'In computing the amount of the profits or gains to be charged, no sum shall be deducted in respect of....... any debts, except bad debts proved to be such to the satisfaction of the commissioners and doubtful debts to the extent that they are respectively estimated to be bad.'
It will thus be seen that estimation of doubtful debts to be bad is not an impossible notion and if bad debts could be held to be irrecoverable, wholly or in part, and doubtful debts could be held to be bad, I cannot see why doubtful debts cannot be held to be irrecoverable, if the circumstances justify that conclusion.
In my view, the contentions urged by Mr. Mitra against the plain and natural meaning of the word used in clause (xi) of section 10(2) are not convincing and cannot prevail.
It will now appear why I doubted the utility of referring to this Court a question like the one which has been referred in the present case. If the phrase 'as the Income-tax Officer may estimate to be irrecoverable' applies to both parts of clause (xi) of section 10(2) and if a claim of deduction made in respect of either a debt or a loan can be allowed only if and to the extent the Income-tax Officer estimates it to be irrecoverable, it becomes wholly immaterial to enquire for practical purposes of taxation on what basis the assessee may himself make a claim. If the decisive factor be the view taken by the Income-tax Officer, what contentions are urged by the assessee are of no relevancy at all and I cannot see what useful purpose can be served by our answering the question referred.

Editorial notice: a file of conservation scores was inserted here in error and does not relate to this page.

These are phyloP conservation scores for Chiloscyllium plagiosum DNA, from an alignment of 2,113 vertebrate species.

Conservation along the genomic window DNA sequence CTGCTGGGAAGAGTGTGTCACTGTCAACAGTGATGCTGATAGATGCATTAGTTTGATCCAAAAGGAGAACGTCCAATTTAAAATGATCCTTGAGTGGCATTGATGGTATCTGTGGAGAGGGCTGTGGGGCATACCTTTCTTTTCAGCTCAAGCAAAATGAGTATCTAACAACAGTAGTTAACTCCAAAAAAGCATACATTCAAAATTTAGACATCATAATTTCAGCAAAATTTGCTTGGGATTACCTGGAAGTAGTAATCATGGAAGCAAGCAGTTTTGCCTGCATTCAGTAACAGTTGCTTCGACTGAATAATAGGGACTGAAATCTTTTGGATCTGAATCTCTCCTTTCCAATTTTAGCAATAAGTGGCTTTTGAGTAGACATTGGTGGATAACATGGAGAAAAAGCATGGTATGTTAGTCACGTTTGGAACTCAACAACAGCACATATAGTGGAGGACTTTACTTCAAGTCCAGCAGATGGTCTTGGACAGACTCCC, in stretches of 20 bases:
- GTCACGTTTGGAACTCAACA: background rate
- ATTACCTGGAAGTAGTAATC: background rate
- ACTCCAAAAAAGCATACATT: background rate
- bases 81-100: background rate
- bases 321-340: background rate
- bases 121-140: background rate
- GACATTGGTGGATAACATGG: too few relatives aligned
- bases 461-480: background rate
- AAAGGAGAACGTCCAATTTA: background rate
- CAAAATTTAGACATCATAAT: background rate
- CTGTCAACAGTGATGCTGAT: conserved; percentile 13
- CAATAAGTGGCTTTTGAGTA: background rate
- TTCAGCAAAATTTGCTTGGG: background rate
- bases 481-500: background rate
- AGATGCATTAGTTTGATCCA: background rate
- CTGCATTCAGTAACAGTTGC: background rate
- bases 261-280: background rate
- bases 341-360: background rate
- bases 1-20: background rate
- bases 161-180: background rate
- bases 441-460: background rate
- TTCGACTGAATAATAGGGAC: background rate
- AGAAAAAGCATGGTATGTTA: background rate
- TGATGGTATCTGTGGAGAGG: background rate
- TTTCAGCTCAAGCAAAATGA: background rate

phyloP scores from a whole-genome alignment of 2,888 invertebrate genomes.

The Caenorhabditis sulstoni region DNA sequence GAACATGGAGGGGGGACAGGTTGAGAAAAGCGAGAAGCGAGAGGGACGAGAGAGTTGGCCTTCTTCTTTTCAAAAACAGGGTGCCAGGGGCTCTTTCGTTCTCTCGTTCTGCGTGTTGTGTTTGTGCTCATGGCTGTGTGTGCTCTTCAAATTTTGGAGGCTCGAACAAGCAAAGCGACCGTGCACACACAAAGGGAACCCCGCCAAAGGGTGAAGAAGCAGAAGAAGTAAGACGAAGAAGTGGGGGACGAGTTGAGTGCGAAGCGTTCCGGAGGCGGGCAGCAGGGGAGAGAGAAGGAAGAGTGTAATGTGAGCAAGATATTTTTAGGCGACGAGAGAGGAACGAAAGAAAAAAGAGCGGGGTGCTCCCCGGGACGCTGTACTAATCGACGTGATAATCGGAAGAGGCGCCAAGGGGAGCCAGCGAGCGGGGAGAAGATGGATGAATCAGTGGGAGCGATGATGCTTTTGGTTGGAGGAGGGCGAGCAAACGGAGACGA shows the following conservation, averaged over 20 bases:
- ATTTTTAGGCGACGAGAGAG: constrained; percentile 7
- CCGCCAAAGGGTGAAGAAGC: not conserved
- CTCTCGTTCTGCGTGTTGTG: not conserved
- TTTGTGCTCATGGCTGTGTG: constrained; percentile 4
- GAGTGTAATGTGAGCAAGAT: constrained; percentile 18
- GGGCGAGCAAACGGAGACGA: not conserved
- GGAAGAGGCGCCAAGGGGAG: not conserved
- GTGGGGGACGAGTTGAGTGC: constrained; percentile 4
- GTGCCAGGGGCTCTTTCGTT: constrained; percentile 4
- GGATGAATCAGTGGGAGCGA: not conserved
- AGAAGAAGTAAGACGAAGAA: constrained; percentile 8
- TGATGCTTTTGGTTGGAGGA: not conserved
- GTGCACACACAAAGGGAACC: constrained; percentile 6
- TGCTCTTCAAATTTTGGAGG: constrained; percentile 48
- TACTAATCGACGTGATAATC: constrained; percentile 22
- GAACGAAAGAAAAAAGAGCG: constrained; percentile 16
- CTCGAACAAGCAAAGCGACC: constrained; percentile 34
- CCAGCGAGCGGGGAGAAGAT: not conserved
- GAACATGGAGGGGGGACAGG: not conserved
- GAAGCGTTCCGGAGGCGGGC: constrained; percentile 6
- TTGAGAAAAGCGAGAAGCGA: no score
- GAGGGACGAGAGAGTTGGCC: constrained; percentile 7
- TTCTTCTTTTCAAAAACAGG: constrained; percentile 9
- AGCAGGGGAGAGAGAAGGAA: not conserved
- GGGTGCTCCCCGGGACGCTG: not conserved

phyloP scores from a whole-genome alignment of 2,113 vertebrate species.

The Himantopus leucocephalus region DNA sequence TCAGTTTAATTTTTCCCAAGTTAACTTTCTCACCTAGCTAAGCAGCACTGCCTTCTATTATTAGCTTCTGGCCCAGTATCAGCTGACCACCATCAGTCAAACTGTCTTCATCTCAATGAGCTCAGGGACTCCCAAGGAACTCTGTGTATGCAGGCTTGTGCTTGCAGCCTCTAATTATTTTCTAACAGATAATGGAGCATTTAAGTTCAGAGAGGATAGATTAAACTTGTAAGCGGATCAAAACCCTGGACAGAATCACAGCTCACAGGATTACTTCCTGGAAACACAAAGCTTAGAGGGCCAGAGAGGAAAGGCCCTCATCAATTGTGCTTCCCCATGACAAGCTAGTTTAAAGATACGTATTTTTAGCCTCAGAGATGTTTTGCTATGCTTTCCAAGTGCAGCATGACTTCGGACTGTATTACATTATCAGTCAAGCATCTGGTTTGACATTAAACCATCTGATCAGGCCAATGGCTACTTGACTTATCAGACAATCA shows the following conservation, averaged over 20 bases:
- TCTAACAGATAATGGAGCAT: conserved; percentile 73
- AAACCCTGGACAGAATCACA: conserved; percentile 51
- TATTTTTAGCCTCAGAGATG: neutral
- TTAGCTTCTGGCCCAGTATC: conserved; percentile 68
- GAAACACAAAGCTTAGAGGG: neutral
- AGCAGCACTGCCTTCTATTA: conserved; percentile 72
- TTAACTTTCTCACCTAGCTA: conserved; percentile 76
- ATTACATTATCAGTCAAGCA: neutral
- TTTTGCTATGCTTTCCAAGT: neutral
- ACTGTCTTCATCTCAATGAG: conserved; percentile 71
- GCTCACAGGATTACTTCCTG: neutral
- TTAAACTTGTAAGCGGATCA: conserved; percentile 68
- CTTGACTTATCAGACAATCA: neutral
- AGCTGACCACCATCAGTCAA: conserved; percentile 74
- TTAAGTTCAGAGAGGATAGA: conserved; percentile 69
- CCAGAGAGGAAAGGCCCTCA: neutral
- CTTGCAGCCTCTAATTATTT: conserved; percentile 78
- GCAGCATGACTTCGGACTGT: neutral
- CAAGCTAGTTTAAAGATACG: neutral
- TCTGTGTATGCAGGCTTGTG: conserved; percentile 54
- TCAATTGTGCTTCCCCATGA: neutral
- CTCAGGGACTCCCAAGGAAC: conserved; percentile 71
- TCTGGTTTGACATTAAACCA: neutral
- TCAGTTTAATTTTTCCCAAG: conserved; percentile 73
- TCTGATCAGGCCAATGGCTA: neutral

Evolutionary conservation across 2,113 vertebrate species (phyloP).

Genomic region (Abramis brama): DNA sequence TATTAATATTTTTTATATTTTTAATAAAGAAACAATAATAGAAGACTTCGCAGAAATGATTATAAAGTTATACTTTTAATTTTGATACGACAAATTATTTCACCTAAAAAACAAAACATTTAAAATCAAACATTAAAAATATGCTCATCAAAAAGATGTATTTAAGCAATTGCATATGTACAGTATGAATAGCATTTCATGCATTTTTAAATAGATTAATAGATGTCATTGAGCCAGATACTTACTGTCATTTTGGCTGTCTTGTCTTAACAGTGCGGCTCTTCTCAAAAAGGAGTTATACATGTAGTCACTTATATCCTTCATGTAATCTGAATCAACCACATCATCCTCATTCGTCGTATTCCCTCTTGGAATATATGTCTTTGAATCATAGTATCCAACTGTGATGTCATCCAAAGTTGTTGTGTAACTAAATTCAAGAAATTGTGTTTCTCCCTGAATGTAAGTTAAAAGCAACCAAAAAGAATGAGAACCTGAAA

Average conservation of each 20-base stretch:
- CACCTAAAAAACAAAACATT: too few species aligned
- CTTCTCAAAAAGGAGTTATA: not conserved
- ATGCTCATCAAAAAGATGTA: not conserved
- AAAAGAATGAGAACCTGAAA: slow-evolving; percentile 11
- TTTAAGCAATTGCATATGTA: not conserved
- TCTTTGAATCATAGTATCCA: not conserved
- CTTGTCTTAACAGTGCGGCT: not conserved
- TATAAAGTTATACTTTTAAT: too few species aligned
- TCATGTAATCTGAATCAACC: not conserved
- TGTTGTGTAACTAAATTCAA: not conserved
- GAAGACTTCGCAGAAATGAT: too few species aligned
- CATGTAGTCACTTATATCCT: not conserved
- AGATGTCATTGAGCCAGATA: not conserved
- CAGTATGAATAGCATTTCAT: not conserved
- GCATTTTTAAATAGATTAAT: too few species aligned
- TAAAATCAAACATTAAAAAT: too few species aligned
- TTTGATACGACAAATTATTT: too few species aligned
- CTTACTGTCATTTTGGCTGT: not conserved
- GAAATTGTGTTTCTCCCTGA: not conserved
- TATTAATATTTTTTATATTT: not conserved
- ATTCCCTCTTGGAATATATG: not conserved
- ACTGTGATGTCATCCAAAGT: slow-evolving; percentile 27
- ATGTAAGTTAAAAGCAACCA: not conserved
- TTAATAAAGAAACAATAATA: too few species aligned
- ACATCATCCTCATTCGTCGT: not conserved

In my view, the question referred is pointless and in view of the terms of section 10(2) (xi) requires no answer. This Court has always declined to answer academic questions. The present question is not an academic one, but it is unrealistic and appears to me to have no practical bearing of any kind.
The reference is disposed of in the above manner.
The commissioner of Income-tax, West Bengal, will be entitled to his costs of this reference.
Certified for two counsel.
LAHIRI, J. - I agree.
Reference not answered.